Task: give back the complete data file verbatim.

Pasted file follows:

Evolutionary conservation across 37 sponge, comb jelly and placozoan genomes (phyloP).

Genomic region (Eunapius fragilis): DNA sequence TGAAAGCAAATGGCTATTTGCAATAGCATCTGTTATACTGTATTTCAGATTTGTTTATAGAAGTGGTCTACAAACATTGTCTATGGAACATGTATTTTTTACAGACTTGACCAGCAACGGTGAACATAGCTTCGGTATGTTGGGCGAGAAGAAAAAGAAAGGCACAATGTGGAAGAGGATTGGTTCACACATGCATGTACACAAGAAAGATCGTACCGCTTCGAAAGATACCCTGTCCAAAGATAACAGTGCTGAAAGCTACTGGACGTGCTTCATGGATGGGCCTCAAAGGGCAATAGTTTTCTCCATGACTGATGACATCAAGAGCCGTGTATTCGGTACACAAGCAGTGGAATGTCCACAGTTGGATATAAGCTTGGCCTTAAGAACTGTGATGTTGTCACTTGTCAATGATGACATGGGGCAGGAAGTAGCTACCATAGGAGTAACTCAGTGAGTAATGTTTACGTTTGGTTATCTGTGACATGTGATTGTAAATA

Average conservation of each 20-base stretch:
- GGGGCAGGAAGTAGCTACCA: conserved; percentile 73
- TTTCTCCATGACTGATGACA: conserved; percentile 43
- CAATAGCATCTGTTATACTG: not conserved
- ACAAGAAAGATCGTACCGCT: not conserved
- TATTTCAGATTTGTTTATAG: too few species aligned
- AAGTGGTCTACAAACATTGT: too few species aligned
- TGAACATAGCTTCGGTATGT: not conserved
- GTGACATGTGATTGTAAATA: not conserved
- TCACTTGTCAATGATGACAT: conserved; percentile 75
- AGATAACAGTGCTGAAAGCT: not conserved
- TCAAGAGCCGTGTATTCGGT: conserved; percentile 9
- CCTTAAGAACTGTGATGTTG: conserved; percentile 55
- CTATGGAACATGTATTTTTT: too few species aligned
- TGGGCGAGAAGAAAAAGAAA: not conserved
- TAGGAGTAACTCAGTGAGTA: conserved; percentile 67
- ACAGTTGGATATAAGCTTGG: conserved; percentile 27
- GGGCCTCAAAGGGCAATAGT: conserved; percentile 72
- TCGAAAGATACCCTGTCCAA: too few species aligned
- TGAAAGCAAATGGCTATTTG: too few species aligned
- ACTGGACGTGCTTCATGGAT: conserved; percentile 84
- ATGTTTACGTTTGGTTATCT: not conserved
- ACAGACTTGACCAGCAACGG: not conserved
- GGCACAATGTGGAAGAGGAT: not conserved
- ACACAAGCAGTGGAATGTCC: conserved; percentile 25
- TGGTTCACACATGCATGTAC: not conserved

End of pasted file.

Evolutionary conservation across 37 sponge, comb jelly and placozoan genomes (phyloP).

Genomic region (Eunapius fragilis): DNA sequence TGAAAGCAAATGGCTATTTGCAATAGCATCTGTTATACTGTATTTCAGATTTGTTTATAGAAGTGGTCTACAAACATTGTCTATGGAACATGTATTTTTTACAGACTTGACCAGCAACGGTGAACATAGCTTCGGTATGTTGGGCGAGAAGAAAAAGAAAGGCACAATGTGGAAGAGGATTGGTTCACACATGCATGTACACAAGAAAGATCGTACCGCTTCGAAAGATACCCTGTCCAAAGATAACAGTGCTGAAAGCTACTGGACGTGCTTCATGGATGGGCCTCAAAGGGCAATAGTTTTCTCCATGACTGATGACATCAAGAGCCGTGTATTCGGTACACAAGCAGTGGAATGTCCACAGTTGGATATAAGCTTGGCCTTAAGAACTGTGATGTTGTCACTTGTCAATGATGACATGGGGCAGGAAGTAGCTACCATAGGAGTAACTCAGTGAGTAATGTTTACGTTTGGTTATCTGTGACATGTGATTGTAAATA

Average conservation of each 20-base stretch:
- GGGGCAGGAAGTAGCTACCA: conserved; percentile 73
- TTTCTCCATGACTGATGACA: conserved; percentile 43
- CAATAGCATCTGTTATACTG: not conserved
- ACAAGAAAGATCGTACCGCT: not conserved
- TATTTCAGATTTGTTTATAG: too few species aligned
- AAGTGGTCTACAAACATTGT: too few species aligned
- TGAACATAGCTTCGGTATGT: not conserved
- GTGACATGTGATTGTAAATA: not conserved
- TCACTTGTCAATGATGACAT: conserved; percentile 75
- AGATAACAGTGCTGAAAGCT: not conserved
- TCAAGAGCCGTGTATTCGGT: conserved; percentile 9
- CCTTAAGAACTGTGATGTTG: conserved; percentile 55
- CTATGGAACATGTATTTTTT: too few species aligned
- TGGGCGAGAAGAAAAAGAAA: not conserved
- TAGGAGTAACTCAGTGAGTA: conserved; percentile 67
- ACAGTTGGATATAAGCTTGG: conserved; percentile 27
- GGGCCTCAAAGGGCAATAGT: conserved; percentile 72
- TCGAAAGATACCCTGTCCAA: too few species aligned
- TGAAAGCAAATGGCTATTTG: too few species aligned
- ACTGGACGTGCTTCATGGAT: conserved; percentile 84
- ATGTTTACGTTTGGTTATCT: not conserved
- ACAGACTTGACCAGCAACGG: not conserved
- GGCACAATGTGGAAGAGGAT: not conserved
- ACACAAGCAGTGGAATGTCC: conserved; percentile 25
- TGGTTCACACATGCATGTAC: not conserved